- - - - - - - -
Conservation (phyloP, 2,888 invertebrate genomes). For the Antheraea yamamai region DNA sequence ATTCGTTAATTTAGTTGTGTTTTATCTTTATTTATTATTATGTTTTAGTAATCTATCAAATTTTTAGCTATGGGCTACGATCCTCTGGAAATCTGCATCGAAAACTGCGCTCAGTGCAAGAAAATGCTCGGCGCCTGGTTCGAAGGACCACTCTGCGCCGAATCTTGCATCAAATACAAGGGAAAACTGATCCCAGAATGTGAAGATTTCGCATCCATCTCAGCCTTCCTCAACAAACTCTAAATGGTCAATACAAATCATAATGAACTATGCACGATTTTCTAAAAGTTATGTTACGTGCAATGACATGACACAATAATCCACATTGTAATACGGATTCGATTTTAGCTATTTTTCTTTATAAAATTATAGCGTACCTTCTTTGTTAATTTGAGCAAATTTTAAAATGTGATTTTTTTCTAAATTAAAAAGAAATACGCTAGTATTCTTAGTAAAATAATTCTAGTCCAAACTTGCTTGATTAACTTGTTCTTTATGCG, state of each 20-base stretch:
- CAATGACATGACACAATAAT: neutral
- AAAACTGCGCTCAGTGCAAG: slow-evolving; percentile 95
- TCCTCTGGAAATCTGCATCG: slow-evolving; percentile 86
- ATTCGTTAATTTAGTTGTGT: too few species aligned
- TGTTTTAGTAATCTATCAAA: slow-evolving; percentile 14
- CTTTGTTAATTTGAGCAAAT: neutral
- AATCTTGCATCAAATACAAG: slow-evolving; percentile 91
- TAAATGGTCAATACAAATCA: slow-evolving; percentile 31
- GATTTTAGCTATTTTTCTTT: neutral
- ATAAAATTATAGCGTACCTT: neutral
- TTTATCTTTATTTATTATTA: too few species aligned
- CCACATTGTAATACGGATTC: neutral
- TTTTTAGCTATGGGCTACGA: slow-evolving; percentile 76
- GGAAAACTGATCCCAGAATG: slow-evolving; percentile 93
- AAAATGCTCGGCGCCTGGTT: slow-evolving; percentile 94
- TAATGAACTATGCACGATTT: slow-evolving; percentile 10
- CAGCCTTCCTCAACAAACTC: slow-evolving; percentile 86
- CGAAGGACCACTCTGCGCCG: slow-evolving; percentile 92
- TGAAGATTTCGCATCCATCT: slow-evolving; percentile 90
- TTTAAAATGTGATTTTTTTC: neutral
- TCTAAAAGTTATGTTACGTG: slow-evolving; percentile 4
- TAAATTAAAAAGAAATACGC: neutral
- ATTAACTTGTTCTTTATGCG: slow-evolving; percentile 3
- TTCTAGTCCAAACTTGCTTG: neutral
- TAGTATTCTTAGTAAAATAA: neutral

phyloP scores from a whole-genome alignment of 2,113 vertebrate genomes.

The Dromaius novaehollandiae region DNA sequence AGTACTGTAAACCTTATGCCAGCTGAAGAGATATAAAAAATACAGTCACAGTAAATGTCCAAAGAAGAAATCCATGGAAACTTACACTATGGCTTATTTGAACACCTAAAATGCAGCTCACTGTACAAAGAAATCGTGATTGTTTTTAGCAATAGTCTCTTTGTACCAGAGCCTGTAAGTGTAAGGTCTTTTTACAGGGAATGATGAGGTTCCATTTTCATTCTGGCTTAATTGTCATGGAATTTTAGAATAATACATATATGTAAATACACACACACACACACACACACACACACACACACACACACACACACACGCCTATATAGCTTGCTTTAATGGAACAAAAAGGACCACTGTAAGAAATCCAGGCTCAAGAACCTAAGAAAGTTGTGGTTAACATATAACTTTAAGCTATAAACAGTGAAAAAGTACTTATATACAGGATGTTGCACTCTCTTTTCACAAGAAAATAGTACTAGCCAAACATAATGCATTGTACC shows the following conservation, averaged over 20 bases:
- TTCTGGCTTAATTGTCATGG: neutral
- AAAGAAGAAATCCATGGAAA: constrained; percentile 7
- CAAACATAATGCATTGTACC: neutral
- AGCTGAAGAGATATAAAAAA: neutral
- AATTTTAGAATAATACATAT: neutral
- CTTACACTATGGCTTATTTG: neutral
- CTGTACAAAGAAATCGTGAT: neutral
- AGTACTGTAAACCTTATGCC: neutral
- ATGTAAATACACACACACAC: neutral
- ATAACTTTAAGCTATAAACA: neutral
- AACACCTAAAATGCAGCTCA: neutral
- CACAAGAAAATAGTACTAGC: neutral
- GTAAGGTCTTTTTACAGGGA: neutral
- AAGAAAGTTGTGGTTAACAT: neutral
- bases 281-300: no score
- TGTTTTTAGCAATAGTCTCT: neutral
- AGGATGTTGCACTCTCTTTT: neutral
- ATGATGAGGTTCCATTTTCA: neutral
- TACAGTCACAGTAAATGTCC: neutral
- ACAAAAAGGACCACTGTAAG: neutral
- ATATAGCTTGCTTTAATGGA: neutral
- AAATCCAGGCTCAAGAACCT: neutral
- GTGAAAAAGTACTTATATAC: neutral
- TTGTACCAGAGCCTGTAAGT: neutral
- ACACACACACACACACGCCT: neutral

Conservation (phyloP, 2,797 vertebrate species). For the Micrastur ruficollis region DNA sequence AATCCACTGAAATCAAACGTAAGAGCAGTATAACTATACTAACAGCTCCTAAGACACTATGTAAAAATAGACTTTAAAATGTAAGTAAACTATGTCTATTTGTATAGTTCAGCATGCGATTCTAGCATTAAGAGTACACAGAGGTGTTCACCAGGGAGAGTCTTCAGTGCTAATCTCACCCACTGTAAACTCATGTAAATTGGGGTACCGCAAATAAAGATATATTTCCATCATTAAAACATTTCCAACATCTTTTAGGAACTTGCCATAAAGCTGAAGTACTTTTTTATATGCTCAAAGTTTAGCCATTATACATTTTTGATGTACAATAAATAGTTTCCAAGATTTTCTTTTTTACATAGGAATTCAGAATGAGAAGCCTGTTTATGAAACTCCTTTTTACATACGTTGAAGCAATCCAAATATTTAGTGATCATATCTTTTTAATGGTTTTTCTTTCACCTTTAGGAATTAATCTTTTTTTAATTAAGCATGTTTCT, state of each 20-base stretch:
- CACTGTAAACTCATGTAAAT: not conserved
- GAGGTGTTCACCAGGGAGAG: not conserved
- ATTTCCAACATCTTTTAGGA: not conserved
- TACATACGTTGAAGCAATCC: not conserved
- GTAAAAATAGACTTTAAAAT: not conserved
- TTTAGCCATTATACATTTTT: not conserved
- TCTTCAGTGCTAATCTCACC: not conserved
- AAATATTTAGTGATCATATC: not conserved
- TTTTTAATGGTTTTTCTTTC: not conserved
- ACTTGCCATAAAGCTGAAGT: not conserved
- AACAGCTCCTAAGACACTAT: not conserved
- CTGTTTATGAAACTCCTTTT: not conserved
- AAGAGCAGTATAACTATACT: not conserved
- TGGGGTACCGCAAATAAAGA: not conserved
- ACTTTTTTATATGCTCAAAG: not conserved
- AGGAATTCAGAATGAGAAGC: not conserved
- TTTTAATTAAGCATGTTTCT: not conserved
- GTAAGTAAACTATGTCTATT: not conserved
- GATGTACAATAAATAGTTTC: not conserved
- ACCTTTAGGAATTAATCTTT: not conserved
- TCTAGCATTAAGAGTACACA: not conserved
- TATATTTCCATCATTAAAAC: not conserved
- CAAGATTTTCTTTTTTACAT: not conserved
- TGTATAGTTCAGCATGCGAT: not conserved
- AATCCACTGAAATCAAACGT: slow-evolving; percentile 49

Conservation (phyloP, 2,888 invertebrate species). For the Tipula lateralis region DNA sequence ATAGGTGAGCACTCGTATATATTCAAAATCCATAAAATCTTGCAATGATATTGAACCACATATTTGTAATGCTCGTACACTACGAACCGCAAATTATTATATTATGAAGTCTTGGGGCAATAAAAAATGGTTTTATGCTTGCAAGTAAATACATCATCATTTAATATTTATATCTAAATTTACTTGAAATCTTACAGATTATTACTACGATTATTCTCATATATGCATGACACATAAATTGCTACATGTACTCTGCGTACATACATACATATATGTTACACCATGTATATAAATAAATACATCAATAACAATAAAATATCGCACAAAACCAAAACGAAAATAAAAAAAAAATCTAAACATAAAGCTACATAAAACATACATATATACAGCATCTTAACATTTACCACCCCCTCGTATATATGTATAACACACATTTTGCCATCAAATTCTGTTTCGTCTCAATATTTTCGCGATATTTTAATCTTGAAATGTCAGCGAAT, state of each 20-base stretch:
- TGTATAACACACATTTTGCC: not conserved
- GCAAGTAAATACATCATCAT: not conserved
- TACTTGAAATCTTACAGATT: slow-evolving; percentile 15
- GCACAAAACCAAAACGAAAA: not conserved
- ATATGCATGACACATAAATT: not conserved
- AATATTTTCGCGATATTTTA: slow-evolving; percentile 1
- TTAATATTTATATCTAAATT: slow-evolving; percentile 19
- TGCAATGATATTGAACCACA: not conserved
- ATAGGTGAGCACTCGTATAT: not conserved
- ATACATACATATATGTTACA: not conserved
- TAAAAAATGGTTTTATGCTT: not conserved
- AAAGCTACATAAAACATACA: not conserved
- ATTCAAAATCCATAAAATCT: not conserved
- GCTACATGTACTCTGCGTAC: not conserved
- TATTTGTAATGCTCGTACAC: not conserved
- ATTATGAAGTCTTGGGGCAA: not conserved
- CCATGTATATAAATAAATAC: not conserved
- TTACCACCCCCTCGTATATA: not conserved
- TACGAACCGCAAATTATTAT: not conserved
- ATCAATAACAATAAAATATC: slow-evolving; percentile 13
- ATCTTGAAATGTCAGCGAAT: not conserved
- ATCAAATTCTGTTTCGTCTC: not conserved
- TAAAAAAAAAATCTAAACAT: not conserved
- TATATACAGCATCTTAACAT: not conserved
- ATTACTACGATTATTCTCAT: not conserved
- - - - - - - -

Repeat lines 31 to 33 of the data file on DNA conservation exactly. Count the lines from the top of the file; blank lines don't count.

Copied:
- CAAACATAATGCATTGTACC: neutral
- AGCTGAAGAGATATAAAAAA: neutral
- AATTTTAGAATAATACATAT: neutral